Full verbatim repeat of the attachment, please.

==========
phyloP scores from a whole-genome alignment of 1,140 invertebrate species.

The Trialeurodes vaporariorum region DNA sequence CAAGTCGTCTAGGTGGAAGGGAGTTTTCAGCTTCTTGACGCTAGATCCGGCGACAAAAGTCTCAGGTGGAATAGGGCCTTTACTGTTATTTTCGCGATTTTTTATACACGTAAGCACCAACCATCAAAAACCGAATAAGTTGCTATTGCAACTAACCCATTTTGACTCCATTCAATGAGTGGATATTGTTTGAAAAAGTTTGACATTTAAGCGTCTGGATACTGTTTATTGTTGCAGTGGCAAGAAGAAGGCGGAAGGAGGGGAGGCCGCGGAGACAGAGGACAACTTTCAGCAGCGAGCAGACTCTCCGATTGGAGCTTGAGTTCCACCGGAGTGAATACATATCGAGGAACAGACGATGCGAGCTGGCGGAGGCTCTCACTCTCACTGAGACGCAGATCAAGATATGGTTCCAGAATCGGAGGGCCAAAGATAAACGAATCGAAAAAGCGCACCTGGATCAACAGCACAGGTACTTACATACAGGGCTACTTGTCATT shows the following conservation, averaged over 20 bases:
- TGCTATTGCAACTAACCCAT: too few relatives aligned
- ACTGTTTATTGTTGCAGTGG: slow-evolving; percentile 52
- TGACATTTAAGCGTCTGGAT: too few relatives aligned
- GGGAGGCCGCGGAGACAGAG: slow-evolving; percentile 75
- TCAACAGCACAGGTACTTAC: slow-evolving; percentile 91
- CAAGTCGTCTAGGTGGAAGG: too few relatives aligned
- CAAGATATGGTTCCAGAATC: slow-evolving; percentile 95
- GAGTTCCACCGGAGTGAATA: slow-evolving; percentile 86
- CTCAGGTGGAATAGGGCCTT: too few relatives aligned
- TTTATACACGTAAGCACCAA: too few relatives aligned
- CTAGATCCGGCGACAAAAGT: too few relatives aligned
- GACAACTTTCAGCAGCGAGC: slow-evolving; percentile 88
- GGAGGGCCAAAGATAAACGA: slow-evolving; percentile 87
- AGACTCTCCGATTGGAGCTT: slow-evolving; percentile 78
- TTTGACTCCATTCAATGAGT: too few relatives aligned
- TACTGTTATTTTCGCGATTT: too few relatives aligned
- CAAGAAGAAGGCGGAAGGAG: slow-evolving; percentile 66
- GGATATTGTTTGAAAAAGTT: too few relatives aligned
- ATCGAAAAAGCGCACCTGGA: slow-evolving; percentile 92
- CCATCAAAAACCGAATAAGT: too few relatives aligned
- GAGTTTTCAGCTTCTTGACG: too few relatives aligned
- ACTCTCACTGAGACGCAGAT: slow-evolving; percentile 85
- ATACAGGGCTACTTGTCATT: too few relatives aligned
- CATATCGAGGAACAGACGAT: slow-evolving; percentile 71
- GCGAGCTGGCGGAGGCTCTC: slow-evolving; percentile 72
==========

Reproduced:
phyloP scores from a whole-genome alignment of 1,140 invertebrate species.

The Trialeurodes vaporariorum region DNA sequence CAAGTCGTCTAGGTGGAAGGGAGTTTTCAGCTTCTTGACGCTAGATCCGGCGACAAAAGTCTCAGGTGGAATAGGGCCTTTACTGTTATTTTCGCGATTTTTTATACACGTAAGCACCAACCATCAAAAACCGAATAAGTTGCTATTGCAACTAACCCATTTTGACTCCATTCAATGAGTGGATATTGTTTGAAAAAGTTTGACATTTAAGCGTCTGGATACTGTTTATTGTTGCAGTGGCAAGAAGAAGGCGGAAGGAGGGGAGGCCGCGGAGACAGAGGACAACTTTCAGCAGCGAGCAGACTCTCCGATTGGAGCTTGAGTTCCACCGGAGTGAATACATATCGAGGAACAGACGATGCGAGCTGGCGGAGGCTCTCACTCTCACTGAGACGCAGATCAAGATATGGTTCCAGAATCGGAGGGCCAAAGATAAACGAATCGAAAAAGCGCACCTGGATCAACAGCACAGGTACTTACATACAGGGCTACTTGTCATT shows the following conservation, averaged over 20 bases:
- TGCTATTGCAACTAACCCAT: too few relatives aligned
- ACTGTTTATTGTTGCAGTGG: slow-evolving; percentile 52
- TGACATTTAAGCGTCTGGAT: too few relatives aligned
- GGGAGGCCGCGGAGACAGAG: slow-evolving; percentile 75
- TCAACAGCACAGGTACTTAC: slow-evolving; percentile 91
- CAAGTCGTCTAGGTGGAAGG: too few relatives aligned
- CAAGATATGGTTCCAGAATC: slow-evolving; percentile 95
- GAGTTCCACCGGAGTGAATA: slow-evolving; percentile 86
- CTCAGGTGGAATAGGGCCTT: too few relatives aligned
- TTTATACACGTAAGCACCAA: too few relatives aligned
- CTAGATCCGGCGACAAAAGT: too few relatives aligned
- GACAACTTTCAGCAGCGAGC: slow-evolving; percentile 88
- GGAGGGCCAAAGATAAACGA: slow-evolving; percentile 87
- AGACTCTCCGATTGGAGCTT: slow-evolving; percentile 78
- TTTGACTCCATTCAATGAGT: too few relatives aligned
- TACTGTTATTTTCGCGATTT: too few relatives aligned
- CAAGAAGAAGGCGGAAGGAG: slow-evolving; percentile 66
- GGATATTGTTTGAAAAAGTT: too few relatives aligned
- ATCGAAAAAGCGCACCTGGA: slow-evolving; percentile 92
- CCATCAAAAACCGAATAAGT: too few relatives aligned
- GAGTTTTCAGCTTCTTGACG: too few relatives aligned
- ACTCTCACTGAGACGCAGAT: slow-evolving; percentile 85
- ATACAGGGCTACTTGTCATT: too few relatives aligned
- CATATCGAGGAACAGACGAT: slow-evolving; percentile 71
- GCGAGCTGGCGGAGGCTCTC: slow-evolving; percentile 72